If so, can you tell me how learning a new paradigm changed your approach for solving programming problems even if the problem is in another paradigm/language/technology?

I will really appreciated If you can tell me in a specific manner, how your X (ie: JAVA/C#/C++) programming skills improved by learning Y (ie: Scheme/Prolog/Lisp).

Also, what paradigms do you suggest helps the most to become a good programmer?

My experiences are only structured - OOP, imperative - procedural, and into some extent template meta-programming, but my goal is not to learn another language, but rather to learn different approaches for solving problems.


  • 1
    I believe the answers to this will be some form of a resounding yes.
    – Roman
    May 8, 2011 at 17:51

5 Answers 5


I try to learn at least 1-2 new languages every year. The most I gained was from learning a functional language (F#) which changed the way I look at solving problems - I=now I try to tell the machine what to do instead of how to do it, especially in C# where I use Linq heavily and immutable objects now that I know the benefits of using them. I also use higher order functions quite a lot (methods as parameters) an my coding style has changed (improved) as a result.

  • 1
    Ditto for my Python programming. I would have failed miserably at writing all that tree-munching and parser-generating code in a certain if I hadn't learned the techniques I ended up using (trees pretty much imply recursion or a hand-rolled version thereof, the parser generator consists of higher-order functions and is inspired by parser combinators, etc.) by learning Haskell.
    – user7043
    May 8, 2011 at 17:51
  • Thanks, you reaffirmed what I was suspecting... Thanks Again!
    – Armando
    May 27, 2011 at 4:11

Absolutely. Every programming language you learn will have a different way of doing certain things. Some things will drive you crazy, some things you'll love and other things will slowly grow on you.

Its never a waste of time to learn at least the basics of a new language.


Ok, here's an example I've encountered.

I've learned a relatively old language (VB6) for a project on some old code we had.
The language is very windows-oriented but there aren't as much high-level powerful classes like we have in .Net framework.

I had to do some picture manipulations, and that introduced me to the windows API functions for the picture manipulations.

After I've learned that it gave me a better understanding of .Net's GDI Classes. And the understanding that sometimes using windows API will be much faster (less function wrapping).

So that's to show that even when you learn old code, you can still learn and get another perspective.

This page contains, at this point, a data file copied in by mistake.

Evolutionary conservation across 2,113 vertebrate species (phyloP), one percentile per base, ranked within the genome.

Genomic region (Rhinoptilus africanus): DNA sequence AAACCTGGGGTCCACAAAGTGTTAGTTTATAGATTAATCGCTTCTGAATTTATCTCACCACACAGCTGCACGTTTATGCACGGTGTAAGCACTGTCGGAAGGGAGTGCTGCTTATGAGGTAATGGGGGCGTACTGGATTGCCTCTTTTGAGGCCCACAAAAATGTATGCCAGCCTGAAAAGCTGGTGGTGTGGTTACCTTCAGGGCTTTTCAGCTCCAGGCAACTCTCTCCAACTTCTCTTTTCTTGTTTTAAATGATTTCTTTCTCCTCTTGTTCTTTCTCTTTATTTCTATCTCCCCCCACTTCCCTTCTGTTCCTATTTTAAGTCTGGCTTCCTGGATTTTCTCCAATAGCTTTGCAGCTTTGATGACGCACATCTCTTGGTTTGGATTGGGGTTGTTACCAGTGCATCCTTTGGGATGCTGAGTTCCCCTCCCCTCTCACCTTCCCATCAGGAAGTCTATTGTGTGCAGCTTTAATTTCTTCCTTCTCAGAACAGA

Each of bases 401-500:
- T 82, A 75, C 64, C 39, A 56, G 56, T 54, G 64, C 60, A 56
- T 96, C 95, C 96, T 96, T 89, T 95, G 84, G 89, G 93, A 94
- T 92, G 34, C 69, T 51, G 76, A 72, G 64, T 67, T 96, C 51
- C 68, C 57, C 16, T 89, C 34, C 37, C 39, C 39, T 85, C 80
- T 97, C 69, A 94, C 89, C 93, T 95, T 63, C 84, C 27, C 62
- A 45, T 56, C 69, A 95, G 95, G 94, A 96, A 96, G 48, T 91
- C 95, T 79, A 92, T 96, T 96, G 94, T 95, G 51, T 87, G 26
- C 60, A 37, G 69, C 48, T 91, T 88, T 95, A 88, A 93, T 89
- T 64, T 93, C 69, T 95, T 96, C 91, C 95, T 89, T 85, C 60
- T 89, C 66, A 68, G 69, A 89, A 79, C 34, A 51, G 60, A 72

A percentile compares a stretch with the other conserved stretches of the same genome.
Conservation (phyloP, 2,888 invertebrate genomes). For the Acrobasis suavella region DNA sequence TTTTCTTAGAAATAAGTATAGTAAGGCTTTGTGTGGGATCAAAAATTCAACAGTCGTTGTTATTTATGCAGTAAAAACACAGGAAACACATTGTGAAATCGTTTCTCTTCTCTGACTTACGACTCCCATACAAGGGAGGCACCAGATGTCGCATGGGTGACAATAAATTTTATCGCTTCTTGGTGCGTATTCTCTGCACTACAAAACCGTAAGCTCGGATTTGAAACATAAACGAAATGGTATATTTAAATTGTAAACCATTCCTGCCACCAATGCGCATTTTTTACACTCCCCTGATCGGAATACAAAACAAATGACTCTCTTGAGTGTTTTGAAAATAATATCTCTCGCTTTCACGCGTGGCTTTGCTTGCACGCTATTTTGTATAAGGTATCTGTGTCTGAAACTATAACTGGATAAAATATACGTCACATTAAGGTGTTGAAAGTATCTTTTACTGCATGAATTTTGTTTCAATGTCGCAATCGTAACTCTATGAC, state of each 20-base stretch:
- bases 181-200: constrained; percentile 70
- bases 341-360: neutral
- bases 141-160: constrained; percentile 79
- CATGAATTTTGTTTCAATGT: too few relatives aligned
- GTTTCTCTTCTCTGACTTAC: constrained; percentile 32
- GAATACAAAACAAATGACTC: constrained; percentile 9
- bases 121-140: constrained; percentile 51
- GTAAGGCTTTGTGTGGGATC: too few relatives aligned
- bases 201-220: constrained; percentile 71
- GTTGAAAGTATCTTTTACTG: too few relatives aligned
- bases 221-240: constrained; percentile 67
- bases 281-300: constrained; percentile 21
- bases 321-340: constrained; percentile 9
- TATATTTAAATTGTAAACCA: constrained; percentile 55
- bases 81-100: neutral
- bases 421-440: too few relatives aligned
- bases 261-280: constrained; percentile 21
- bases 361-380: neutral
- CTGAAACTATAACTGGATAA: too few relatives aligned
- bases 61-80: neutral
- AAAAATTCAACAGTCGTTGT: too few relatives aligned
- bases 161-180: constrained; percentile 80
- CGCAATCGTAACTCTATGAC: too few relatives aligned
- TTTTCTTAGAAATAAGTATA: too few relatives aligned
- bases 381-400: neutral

Can you Improve your programming skills by learning other language paradigms?

In my experience, definetely yes. Having several different ways of attacking a problem is like a palette of tools. One day you (as I did) will have use for these other tools. Or possibly not. It all depends. Some exempels:

Languages generally does not stand alone, they come with an environment. I did spend a bit of time learning an odd language known as awk . It relies on pattern matching using "regular expressions". From trying to learn the C++ STL (not very successful) I learned about maps . Combining these two concepst I could very quickly write some text transforming utilities in Pearl (the only language available on the plattform ) .

Mostly for the fun of it I tried to learn Erlang (not very succesful). It has a library of functions known as OTP implementing among other things a way of handling errors, sometimes known as let it fail and have a monitor restarting the functions. I have used this idea in some areas, sometimes simply letting things fail instead of doing endless tests.

Trying to learn Haskell (again not very successfully) has really opened my eyes towards other ways of attacking problems. Functional programming sort of (to my mind) starts with writing code that says what result you want, not the writing the steps involved in getting there. I find that this really helped me in writing better SQL code.

Lately, I did try a bit of javascript. And found an environment known as nodered. No code needed for creating a small home automation server.

To put it in perspective, most of my dabbling in various languages was (and is ) on a rather shallow leve mostly to get a feel for what people are talking a about. There are very few languages I actually can be productive in.


I also learned a lot from dabbling in a functional language for some time. However, what I took from it was less about doing things differently from imperative languages so much as how to make concurrency easier. It can be applied just as easily in an imperative language as in a functional language, but for some reason, most of the examples I've come across in imperative languages were more complicated. (Other things turned out to be way more complicated in functional languages.)

Another thing I learned from a new language was additional programming patterns. I had read about many of them, but seeing and using several really good implementations of them made it easier to understand and really drove home their usefulness and when they are appropriate.

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